• •Host a driveway distanced BYO dinner. Supply the drinks and let everyone bring their own picnic. It’s a real win-win when everyone gets to eat exactly what they want.
  • •If you are set on keeping it traditional, the backyard is where it’s at. Twinkly lights and outdoor heating will set the mood, and if you live somewhere extra cold, make sure your dress code calls for warm, casual, comfortable, and soft (might we suggest the Flatlander fleece collection?). And if you’ve never dined in an igloo before, here’s your chance (yep). If it’s snowing and you’re in the mood to take things up a notch, here’s your guide to building one. Whatever route you take, al fresco is the name of the game when it comes to hosting Thanksgiving 2020.

 

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THE PEOPLE

You may not get to spend the holidays this year with your whole usual crew, but this year we’re giving thanks for technology (and our pets).

  • •Host a virtual pre-dinner cocktail hour or set up a computer at the table so you and the family can all enjoy your meals virtually together. For more interaction, plan a virtual scavenger hunt, trivia night, or cookie decorating contest.
  • •Make a collaborative holiday playlist that the whole family can contribute to, near and far.
  • •Take it old school and write good old fashioned letters and cards to those you’re missing this year. Everyone loves snail mail – so send ‘em a note as to why you’re thankful for them and what you’re looking most forward to about being together IRL next year. 

 

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So while Thanksgiving dinner is looking a little different, we’re seeing it as an opportunity to get creative, switch up the dinner menu, and spend a little extra time being thankful, even if it’s from afar. And who knows – maybe some of these alternative Thanksgiving traditions will stick for years to come. Bon appétit!

Host Your Own (Socially Distant) Oktoberfest

Ahh, fall. Leaves, pumpkin spice, your favorite flannels on repeat, and Oktoberfest. Since large gatherings are not 2020’s friend, you probably won’t be attending any big Oktoberfest celebrations this year. But that doesn’t mean you can’t grab a couple of family members or your roommates and host a safe and socially distant gathering to celebrate the season.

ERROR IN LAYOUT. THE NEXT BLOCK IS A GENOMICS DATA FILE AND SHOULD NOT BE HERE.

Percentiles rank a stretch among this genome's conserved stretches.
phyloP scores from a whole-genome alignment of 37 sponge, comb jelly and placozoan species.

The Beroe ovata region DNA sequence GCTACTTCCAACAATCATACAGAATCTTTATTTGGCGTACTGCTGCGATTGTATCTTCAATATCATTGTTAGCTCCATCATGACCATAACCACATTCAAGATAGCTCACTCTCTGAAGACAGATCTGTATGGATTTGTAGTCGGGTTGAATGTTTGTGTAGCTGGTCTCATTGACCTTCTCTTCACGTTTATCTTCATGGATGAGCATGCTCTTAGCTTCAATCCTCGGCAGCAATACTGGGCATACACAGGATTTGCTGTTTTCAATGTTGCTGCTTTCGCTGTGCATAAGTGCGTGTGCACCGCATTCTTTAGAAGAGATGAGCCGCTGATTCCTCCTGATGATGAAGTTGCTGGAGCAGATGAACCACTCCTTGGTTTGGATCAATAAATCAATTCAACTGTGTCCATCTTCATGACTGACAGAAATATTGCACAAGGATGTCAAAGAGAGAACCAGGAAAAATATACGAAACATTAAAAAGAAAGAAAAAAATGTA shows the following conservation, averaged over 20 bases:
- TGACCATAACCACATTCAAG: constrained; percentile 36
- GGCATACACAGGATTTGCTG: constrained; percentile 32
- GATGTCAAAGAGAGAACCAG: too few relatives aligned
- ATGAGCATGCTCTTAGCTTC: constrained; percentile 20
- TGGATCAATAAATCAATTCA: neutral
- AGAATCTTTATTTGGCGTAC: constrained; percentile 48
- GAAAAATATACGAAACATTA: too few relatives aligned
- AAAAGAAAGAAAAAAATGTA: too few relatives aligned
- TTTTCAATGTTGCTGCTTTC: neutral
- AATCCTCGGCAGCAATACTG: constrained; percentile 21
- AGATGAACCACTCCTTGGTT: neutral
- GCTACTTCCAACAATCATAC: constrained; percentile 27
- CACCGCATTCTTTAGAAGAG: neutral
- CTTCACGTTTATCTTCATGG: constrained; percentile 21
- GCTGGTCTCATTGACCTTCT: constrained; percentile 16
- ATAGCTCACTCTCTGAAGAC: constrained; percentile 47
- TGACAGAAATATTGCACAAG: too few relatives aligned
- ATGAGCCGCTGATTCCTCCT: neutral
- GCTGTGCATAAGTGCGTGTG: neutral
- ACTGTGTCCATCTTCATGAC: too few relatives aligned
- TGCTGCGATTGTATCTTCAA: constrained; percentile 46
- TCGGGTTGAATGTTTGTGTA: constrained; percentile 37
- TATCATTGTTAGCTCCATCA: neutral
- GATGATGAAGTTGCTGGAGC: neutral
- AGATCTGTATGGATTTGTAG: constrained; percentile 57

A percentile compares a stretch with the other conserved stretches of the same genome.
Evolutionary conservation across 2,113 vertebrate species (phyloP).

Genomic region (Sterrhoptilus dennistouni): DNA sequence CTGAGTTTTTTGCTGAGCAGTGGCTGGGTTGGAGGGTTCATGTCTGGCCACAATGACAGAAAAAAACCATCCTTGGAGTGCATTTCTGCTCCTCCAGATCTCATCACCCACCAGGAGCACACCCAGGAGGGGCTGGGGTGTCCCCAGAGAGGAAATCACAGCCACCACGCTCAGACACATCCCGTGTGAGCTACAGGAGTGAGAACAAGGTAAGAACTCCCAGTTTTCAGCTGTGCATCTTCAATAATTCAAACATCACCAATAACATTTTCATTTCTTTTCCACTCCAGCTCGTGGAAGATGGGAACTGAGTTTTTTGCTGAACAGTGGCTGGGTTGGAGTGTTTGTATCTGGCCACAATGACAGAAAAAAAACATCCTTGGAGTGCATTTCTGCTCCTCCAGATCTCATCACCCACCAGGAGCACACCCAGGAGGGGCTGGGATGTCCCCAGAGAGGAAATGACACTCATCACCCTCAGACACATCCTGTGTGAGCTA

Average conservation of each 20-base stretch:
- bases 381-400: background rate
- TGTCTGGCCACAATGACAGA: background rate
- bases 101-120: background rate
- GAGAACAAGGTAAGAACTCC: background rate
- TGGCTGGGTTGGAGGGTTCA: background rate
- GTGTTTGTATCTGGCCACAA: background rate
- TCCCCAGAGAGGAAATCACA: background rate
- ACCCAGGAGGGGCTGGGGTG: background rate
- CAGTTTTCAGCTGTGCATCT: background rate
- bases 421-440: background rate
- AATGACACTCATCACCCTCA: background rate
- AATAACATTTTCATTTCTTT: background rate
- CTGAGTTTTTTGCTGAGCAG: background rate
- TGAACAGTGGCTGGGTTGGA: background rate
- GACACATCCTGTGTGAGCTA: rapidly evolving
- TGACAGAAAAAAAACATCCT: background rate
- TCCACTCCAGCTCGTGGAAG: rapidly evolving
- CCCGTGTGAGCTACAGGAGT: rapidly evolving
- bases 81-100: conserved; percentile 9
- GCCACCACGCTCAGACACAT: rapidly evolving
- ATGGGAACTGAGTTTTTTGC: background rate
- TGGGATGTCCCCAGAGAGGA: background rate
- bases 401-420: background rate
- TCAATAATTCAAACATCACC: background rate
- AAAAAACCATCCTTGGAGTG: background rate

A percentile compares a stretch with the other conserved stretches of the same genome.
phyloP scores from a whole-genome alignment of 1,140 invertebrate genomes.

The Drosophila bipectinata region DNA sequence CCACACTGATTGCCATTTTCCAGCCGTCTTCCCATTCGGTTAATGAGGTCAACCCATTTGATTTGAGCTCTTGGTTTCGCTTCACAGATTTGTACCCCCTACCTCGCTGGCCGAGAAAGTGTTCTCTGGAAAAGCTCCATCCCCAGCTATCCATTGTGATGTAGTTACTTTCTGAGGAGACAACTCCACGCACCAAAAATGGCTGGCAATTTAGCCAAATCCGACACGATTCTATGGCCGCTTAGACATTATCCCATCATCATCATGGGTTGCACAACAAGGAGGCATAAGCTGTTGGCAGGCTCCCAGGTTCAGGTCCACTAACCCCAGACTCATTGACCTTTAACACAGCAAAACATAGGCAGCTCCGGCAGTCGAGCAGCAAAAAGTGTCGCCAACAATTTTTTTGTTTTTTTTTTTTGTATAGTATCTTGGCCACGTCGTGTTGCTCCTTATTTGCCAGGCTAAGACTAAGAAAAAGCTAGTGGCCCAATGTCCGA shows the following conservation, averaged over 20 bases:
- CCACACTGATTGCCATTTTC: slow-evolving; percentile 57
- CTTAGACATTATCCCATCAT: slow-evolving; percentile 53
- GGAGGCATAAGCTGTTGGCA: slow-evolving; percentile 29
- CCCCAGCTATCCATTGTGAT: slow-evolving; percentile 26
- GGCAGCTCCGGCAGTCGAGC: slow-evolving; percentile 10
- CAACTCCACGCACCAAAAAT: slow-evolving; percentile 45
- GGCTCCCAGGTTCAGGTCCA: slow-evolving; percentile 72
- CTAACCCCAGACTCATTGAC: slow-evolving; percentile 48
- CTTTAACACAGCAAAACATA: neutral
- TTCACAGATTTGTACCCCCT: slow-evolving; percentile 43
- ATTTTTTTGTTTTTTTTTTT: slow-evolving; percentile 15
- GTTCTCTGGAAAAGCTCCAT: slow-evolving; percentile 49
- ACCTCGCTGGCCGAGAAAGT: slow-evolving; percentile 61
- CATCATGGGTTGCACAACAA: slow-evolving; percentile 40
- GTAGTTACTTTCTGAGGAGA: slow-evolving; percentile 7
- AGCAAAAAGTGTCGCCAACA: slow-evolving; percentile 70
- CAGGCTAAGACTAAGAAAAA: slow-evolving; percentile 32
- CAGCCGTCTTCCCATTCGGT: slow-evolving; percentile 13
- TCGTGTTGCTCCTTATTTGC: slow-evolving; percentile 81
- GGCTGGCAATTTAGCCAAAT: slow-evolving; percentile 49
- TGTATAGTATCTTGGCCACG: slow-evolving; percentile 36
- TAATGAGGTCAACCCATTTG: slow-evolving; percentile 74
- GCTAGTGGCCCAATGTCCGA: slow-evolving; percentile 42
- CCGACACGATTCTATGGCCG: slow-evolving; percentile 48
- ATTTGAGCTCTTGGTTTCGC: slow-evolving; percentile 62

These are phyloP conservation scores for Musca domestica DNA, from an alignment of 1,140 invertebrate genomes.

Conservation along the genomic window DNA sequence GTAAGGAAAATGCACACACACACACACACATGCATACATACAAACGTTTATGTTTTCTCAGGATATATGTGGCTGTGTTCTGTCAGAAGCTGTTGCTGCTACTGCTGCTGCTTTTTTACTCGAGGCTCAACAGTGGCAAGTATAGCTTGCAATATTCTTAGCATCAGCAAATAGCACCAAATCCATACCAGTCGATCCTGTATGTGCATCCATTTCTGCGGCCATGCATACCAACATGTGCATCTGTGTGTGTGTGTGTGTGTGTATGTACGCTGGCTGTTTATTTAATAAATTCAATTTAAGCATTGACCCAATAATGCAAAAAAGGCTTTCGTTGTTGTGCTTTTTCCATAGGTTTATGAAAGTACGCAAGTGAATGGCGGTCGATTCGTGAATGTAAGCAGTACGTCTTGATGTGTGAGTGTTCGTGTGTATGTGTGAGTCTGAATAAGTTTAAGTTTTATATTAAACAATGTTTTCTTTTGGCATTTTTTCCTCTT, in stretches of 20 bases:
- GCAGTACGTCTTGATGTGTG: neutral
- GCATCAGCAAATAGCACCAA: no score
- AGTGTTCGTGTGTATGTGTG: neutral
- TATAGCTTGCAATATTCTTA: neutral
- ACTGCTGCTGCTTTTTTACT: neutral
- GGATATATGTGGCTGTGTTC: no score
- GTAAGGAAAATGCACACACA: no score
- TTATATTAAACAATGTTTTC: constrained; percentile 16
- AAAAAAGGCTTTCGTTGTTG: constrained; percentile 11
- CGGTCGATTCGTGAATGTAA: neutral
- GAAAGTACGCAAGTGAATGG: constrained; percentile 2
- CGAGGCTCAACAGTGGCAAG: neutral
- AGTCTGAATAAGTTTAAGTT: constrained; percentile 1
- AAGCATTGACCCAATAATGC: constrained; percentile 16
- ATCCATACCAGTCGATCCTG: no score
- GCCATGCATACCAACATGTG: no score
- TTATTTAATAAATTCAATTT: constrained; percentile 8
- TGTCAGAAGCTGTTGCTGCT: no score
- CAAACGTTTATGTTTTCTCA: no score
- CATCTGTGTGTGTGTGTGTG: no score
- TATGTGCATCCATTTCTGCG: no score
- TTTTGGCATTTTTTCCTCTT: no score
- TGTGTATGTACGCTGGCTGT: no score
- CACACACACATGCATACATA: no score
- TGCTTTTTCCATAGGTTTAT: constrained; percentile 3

Location, location, location.

Park, backyard, front yard, you name it. Just make sure you have fresh air and plenty of space for distancing.

Start with the beer.

While Oktoberfest originated in 1810 as a celebration of marriage of the Crown price of Bavaria and Princess Therese von Sachsen-Hildburghausen (try saying that five times fast), the celebration progressed into an annual festival with large beer halls by the late 20th century, and it’s safe to say it’s been a beer-drinking shindig ever since. Luckily for you, around August, Oktoberfest-themed beers start popping up on grocery and liquor store shelves everywhere. The most 2020-friendly way to serve beer is by the bottle, in a big cooler for guests to grab on their own time. For an extra precaution, make it BYOO (opener).

You’ll want some bites with that.

You’re going to want a little substance to go with all that beer. Try these homemade pretzel twists on skewers. It’s a pandemic-friendly twist (see what we did there?) on a classic soft pretzel – ready for each guest to grab and go. Skewers work well for sausages too….And if you really want to go the extra mile, try individual cups of German Potato Salad (no judgment if you buy this premade either). And when we say individual cups, we certainly don’t mean plastic. Try mason jars or anything you have lying around your house – the good news is you’re keeping it small, so no need to stress on too many dishes. Just make sure you remember the hand sanitizer.

Dress the part.

We love a reason to dress up, and are also all about keeping it eco-friendly, so if you don’t have lederhosen or a dirndl lying around (what? You don’t?), here’s the easiest way to DIY it: Khaki shorts, a checkered shirt and suspenders for the guys; a ruffled or off the shoulder white blouse, high-waisted skirt, and an apron for the ladies. Don’t forget your mask.

Keep it small.

At the risk of sounding like a broken record, we all know that this is not the year for big parties. So keep it responsible, and save the festivities for your closest family, roommates, or quarantine pod. There are lots of pros to doing it this way: less cleanup, more time for good conversations, and more beer for you. And you can think of it as a practice run for when you do get to throw a big Oktoberfest party next time around. Prost!

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Beers That Give Back for International Beer Day

Beer me! Friday, August 7th is International Beer Day and we’re celebrating by (1) cracking a few cold ones, and (2) celebrating Earth… because it’s the only planet with beer on it (that we know of). Beer and Planet Earth — what a dynamic duo. In fact, it’s SO dynamic that a bunch of breweries think so, too. As 1% for the planet members, these breweries care about good ingredients and good business.

What does it mean to be a 1% for the Planet Brewery?